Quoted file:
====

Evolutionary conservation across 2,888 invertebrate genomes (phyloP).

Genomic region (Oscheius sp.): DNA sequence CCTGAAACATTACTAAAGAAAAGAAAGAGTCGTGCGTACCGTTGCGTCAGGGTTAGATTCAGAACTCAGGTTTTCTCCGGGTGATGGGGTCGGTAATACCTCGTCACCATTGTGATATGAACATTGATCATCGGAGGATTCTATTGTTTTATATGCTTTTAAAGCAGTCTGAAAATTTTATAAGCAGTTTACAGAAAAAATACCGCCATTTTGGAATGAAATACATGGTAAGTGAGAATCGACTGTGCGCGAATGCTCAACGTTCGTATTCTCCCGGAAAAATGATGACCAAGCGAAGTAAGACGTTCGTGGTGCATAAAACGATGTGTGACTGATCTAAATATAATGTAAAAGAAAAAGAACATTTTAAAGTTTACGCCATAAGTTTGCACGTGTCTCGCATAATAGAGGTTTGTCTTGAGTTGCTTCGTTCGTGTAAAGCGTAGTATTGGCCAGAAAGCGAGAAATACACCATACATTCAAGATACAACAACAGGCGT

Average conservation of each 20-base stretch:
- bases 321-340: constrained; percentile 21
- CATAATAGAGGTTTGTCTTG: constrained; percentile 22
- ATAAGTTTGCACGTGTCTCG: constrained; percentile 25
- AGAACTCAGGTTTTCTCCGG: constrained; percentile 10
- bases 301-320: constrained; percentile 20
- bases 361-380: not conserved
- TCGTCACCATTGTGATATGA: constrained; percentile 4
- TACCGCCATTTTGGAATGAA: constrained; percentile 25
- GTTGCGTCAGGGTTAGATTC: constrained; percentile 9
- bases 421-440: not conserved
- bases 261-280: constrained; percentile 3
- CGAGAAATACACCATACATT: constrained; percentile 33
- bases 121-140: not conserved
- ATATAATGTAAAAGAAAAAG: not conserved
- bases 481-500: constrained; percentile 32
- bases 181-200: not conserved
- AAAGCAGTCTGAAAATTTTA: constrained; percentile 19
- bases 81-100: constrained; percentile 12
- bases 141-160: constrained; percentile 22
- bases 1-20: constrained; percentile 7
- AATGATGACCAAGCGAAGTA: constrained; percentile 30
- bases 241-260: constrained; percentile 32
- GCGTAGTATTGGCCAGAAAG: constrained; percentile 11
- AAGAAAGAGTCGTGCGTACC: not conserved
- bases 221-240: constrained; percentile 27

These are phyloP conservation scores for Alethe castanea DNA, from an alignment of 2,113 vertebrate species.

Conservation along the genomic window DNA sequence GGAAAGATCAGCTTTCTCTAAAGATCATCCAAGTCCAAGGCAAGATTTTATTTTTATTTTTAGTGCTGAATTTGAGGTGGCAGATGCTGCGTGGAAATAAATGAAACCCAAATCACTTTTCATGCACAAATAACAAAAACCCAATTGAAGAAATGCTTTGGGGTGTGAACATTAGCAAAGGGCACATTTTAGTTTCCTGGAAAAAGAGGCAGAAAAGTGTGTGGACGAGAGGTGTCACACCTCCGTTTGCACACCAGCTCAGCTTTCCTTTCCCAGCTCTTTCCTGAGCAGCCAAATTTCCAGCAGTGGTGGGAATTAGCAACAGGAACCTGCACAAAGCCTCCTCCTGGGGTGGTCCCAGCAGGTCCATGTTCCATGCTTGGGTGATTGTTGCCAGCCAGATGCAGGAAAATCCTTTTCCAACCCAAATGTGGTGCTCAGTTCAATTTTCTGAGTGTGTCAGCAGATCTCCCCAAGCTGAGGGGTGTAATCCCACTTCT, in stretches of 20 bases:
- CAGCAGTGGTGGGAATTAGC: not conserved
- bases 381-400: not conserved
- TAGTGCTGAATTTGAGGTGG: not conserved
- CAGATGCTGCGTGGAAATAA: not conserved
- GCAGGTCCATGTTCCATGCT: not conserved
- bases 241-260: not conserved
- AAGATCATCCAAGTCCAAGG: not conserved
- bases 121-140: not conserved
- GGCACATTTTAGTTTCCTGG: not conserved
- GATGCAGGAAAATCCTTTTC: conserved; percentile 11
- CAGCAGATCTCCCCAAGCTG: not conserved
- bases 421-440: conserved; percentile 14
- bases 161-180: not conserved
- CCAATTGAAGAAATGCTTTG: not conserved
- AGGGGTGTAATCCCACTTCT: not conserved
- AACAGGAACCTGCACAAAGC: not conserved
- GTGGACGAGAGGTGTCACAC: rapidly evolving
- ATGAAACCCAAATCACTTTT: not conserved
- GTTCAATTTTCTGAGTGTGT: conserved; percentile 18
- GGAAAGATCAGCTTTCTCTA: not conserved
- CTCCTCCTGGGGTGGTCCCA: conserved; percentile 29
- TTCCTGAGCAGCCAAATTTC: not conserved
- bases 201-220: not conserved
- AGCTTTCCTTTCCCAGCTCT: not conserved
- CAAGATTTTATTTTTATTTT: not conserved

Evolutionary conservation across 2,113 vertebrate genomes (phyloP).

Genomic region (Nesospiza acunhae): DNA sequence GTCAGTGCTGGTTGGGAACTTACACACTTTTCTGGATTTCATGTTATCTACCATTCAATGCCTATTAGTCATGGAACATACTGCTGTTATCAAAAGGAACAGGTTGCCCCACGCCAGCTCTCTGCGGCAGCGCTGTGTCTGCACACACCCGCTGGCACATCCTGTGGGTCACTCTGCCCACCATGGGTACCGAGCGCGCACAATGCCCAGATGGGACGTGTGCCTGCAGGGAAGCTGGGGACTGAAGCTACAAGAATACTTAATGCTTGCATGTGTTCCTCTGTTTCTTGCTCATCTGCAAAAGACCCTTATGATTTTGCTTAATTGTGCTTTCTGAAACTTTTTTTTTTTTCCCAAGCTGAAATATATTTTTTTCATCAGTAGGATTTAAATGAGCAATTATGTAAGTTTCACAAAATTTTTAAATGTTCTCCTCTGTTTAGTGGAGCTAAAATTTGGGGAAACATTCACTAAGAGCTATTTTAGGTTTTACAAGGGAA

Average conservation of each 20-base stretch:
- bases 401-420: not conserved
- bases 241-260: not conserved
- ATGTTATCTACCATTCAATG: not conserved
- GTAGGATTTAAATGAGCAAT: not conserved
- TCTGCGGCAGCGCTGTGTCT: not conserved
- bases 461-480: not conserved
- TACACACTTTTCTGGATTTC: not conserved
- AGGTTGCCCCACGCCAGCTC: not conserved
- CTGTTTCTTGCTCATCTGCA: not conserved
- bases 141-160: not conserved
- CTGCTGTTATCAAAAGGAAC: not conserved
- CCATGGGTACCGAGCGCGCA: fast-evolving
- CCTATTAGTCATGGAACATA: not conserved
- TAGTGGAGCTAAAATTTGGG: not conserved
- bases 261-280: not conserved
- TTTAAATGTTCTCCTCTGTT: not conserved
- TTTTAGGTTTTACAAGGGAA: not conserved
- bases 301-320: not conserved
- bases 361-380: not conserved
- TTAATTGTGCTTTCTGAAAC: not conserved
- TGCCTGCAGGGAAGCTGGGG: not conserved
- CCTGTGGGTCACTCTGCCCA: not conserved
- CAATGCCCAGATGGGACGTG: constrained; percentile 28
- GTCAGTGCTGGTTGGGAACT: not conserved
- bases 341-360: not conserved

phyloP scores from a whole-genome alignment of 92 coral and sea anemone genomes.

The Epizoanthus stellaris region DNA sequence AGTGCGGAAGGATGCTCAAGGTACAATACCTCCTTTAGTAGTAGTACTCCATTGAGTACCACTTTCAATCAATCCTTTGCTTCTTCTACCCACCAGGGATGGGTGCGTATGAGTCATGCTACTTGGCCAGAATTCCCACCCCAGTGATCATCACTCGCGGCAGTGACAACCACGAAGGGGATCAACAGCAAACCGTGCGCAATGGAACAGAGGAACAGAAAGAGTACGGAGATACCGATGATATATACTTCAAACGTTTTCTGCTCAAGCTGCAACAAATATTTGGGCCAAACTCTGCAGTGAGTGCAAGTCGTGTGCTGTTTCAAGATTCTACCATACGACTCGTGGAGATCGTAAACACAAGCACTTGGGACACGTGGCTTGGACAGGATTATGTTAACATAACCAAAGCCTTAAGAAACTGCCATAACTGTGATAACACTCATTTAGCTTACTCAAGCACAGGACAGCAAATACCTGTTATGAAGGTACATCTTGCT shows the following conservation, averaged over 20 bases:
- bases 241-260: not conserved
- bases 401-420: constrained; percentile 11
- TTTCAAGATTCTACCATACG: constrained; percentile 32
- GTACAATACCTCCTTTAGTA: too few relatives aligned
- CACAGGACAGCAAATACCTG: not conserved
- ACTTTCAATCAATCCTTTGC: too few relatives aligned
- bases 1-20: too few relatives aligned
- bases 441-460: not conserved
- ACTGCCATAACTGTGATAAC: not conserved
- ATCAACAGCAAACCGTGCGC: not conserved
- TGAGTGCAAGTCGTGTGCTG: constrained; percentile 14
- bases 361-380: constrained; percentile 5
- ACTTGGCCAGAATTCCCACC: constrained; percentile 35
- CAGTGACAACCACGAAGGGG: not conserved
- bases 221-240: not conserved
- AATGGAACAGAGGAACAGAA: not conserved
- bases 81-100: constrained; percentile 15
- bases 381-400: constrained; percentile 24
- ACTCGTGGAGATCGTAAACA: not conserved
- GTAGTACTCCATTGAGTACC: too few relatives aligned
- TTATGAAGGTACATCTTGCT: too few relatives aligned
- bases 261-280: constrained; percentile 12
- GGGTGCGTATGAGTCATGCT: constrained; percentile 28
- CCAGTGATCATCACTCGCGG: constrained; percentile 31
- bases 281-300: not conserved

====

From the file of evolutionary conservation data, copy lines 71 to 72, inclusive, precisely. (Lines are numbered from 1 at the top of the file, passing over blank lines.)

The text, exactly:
- CCTATTAGTCATGGAACATA: not conserved
- TAGTGGAGCTAAAATTTGGG: not conserved